Poisot described how, on September 4, four fathers met with George August, coordinator of the IB program, and Case, the program's former coordinator. The school agreed that the new chemistry teacher needed help and hired Graham Scott, a postdoctoral chemistry researcher at Rice University, to tutor on Sundays.
Still, students weren't being prepared for the exam, Poisot said. According to Juli, the teacher sent the class to three lunch periods (instead of having class), rarely lectured and told the class she didn't know how to convert calories to kilocalories.
The solution McSwain offered in September was for complaining kids to switch into Millet's Chemistry 1 and 2 combined class. The students would be a little bored reviewing the Chem 1, but they would get the teacher they wanted and learn Chem 2.
The problem is that Millet was only teaching Chem 1. At the meeting, the valedictorian's mother handed McSwain her daughter's Chem 1 notebook from two years ago and her daughter's notebook from this year. The review for the exam was exactly the same; actually Millet was a little behind this year.
"Oh," McSwain said softly, pushing a pen into his palm. "It's designed to be a different course."
As the meeting progressed, the only problem that seemed clear to the administrators was that the parents in the room weren't happy. "We are receptive to the idea that there is a group of parents who are upset with the Chemistry 2 class," Reiner said. "We're sensitive to it."
The parents asked how the administrators planned to fix the problem. Repeatedly, they asked for an answer by December 17. They were told that wouldn't happen.
"When can we expect an answer?" William Moorhead asked five times -- but he didn't even get an answer to that question.
"We fully realize that you're not happy with the situation as it is," McSwain said. "But not everybody agrees with you."
"Do you?" parents asked.
"No," he said. He didn't see a problem.
The parents also demanded an effort to keep Case on the faculty.
"You are going to lose her," Louise Moorhead said. "You know that."
"No," McSwain said. "I don't."
"I'm not talking about CIA deniability," said Kirk Weaver, whose two sons graduated from the IBprogram.
"Have you asked her to stay?" Louise Moorhead asked.
"She's welcome to stay," McSwain said.
"Did she or did she not submit a resignation in writing to the authorities at HISD?" William Moorhead asked.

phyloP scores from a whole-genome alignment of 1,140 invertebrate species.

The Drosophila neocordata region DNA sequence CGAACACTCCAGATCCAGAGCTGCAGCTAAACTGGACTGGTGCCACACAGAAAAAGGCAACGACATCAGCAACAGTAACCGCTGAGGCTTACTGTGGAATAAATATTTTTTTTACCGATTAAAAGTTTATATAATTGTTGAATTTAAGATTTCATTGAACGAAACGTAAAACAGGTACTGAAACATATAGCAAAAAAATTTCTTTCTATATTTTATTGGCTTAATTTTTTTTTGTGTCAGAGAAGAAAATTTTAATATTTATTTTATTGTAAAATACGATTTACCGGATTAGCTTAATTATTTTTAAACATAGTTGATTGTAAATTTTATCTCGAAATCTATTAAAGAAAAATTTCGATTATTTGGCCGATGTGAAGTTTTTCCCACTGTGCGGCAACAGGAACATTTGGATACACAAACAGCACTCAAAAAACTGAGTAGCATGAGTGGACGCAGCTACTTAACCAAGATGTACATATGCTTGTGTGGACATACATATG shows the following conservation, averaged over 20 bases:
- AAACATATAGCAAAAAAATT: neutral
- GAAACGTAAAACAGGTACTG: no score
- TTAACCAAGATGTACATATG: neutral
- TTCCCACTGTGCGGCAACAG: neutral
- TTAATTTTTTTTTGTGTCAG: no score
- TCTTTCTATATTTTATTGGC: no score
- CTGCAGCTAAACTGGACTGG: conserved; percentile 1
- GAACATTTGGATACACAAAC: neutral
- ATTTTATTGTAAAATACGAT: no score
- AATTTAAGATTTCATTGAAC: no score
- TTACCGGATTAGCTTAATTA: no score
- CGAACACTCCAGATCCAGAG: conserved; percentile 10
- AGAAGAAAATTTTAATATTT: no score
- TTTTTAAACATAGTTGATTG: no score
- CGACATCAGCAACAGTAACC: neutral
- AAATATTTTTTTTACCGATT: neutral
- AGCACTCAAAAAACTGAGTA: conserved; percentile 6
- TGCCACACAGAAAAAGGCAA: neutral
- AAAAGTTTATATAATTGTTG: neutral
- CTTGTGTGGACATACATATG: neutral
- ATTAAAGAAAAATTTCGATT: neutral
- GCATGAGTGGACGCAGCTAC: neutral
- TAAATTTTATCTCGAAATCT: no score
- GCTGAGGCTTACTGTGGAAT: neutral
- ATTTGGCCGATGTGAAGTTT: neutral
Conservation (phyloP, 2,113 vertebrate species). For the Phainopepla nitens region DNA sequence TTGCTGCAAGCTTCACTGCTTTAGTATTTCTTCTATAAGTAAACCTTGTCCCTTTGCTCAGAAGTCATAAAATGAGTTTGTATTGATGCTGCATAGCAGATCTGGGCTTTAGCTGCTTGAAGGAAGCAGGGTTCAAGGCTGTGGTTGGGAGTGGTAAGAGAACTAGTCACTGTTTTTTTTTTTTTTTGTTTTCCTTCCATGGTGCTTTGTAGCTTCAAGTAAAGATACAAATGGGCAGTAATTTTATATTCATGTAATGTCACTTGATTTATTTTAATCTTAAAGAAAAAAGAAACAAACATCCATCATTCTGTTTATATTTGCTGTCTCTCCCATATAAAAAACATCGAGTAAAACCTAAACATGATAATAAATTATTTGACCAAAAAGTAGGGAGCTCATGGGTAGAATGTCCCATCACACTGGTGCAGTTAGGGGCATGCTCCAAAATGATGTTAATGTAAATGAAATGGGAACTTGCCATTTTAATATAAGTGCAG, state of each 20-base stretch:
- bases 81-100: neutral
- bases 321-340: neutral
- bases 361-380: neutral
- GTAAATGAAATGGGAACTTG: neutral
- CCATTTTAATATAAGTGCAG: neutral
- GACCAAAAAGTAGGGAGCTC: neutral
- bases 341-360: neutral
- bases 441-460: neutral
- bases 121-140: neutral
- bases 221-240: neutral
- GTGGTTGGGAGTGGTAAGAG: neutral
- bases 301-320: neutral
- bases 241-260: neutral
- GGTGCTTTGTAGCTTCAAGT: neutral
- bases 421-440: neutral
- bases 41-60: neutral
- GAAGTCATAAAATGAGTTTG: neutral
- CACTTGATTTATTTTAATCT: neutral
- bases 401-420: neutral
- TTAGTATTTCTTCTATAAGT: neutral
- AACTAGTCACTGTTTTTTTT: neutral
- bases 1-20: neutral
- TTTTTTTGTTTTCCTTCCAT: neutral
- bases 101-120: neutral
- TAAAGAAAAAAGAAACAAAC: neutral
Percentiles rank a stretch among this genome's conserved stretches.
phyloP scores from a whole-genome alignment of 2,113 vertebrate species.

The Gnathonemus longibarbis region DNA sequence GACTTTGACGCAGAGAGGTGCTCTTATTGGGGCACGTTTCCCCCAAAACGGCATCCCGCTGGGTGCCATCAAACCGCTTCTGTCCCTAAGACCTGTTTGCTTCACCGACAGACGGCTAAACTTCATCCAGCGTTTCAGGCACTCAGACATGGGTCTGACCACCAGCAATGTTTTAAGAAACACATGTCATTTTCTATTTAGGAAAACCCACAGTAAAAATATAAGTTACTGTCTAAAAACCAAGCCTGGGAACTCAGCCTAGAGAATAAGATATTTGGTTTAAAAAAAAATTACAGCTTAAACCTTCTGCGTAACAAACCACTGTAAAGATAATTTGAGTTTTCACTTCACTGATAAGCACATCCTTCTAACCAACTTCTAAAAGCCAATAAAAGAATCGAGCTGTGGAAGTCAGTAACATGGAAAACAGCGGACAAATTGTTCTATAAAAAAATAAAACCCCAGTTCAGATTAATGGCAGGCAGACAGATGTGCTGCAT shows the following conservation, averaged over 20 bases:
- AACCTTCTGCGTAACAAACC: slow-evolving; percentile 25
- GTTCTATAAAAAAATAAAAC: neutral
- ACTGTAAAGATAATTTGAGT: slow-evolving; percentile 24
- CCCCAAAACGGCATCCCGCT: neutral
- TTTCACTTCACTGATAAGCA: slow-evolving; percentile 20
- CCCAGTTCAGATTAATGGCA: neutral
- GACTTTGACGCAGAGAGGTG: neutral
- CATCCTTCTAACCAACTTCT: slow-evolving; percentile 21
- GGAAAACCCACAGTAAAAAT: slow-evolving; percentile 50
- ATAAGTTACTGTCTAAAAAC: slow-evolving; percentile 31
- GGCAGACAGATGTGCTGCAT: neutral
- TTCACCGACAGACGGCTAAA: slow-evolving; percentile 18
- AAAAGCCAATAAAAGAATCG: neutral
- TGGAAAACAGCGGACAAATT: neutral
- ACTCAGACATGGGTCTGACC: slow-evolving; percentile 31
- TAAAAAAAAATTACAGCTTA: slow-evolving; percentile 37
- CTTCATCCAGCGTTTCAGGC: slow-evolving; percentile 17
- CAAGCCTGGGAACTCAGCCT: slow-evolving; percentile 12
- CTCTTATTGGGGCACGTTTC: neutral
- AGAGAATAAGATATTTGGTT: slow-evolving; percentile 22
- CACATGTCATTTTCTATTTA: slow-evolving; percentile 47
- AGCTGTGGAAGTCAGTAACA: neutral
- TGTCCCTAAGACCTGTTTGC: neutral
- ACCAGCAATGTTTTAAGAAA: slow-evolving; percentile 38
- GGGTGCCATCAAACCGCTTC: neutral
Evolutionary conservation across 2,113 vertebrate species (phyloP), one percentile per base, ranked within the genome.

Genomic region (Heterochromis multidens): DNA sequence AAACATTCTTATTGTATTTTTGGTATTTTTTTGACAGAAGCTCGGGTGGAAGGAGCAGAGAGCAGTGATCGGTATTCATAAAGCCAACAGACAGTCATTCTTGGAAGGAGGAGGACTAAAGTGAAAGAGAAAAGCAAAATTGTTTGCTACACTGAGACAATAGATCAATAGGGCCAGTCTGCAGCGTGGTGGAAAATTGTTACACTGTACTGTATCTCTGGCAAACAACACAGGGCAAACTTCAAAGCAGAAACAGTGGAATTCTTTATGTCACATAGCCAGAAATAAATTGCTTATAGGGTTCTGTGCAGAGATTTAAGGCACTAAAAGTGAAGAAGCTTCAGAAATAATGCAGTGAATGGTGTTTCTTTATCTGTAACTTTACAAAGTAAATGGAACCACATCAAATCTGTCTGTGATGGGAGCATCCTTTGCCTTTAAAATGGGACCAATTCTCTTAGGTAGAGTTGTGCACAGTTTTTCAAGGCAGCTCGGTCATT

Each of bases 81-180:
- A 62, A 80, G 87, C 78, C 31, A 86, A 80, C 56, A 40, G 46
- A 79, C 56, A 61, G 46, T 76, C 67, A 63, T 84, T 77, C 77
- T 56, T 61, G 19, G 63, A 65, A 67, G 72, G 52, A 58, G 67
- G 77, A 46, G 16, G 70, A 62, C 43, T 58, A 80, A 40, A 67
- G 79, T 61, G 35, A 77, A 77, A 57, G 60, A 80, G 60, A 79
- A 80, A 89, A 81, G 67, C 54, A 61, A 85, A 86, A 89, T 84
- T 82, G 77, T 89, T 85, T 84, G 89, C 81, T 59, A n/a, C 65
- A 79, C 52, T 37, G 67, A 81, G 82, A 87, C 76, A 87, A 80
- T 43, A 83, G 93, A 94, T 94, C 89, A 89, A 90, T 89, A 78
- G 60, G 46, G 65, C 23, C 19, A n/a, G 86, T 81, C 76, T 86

"She did," McSwain said.
"And you don't know she's leaving?" a parent asked, exasperated.
"Open your eyes, and see that you've done something wrong," another told McSwain.
Arms crossed over her chest, Juli sat in the back left corner wanting to scream. She was quiet because students had been asked to leave the meeting. Juli stayed, but she kept her mouth shut and quietly grew madder.
"All I want is to learn," Juli said later. "And it's frustrating to go to a school that says, 'No, not allowed.' "
The Chemistry 2 problem -- the problem McSwain didn't see -- was fixed a week later. On Thursday, December 17, students started signing up for the spring semester's Chem 2 class, taught by Millet.
"I'm supposed to be the miracle worker," Millet said. "We've already lost half a year.
"Why was I not good enough at the beginning of the year, but now I am? They knew what I could do. Why did it take so long?"
At the December 10 meeting, McSwain claimed Millet was teaching the classes he wanted to teach. But Millet says he always wanted to teach IB Chemistry 2.
McSwain refused to comment on the IB discord. HISD public-relations official Terry Abbott asked that questions be submitted in writing. But instead of answering the specific questions, McSwain replied with a bland, vague statement:
"We have in the past and will continue in the future to be committed to a strong academic tradition at Lamar High School. This includes a commitment to a strong International Baccalaureate program. The major initiatives for this program have been to support it with additional personnel, time, resources and training for teachers and to facilitate discussion among faculty members for needs of the future. Any information suggesting that there is an attempt to diminish or replace the program would be incorrect. We maintain an open environment. We listen carefully to the concerns of parents and seek to find reasonable solutions to issues through such dialogue. We value the service and input of all of our faculty members. Lamar High School is a great school, and it's going to continue to be a great school with an International Baccalaureate program that will be stronger than ever."
Rogene Gee Calvert has watched McSwain keep his word.
"I can't imagine McSwain would let this program go down the drain; he's got too much at stake," says Calvert, who has two children in the IB program and is the Lamar parent magnate advisory board president.
She knows some parents aren't happy, but she doesn't think they're in the majority, and she's sure their problems will get worked out.
"Whenever there's any change, there's pain," Calvert says.
Other parents say they don't want their kids to suffer while administrators work out the kinks. They count Millet's reassignment as a step in the right direction. But despite that victory, the parents aren't celebrating. The botched chemistry course was just a symptom of the greater problem, says Juli's mom, Karen Kucker.
"The crumbling persists," says Louise Moorhead. "It's still there. The acute insult is being rectified, but why was it allowed to go on so long? We continue to have our crisis."
Case is still resigning. Lauren Jacobs and Stephanie Oddo, both 16-year-old junior IB diploma candidates, joined the program because they wanted to take her Theory of Knowledge philosophy class senior year. They're upset that they won't have the same IB experience their older friends did, Lauren says.
"I don't like this whole experiment that they're doing," Stephanie says. "The whole system is changing -- and we're the guinea pigs."
E-mail Wendy Grossman at email@example.com.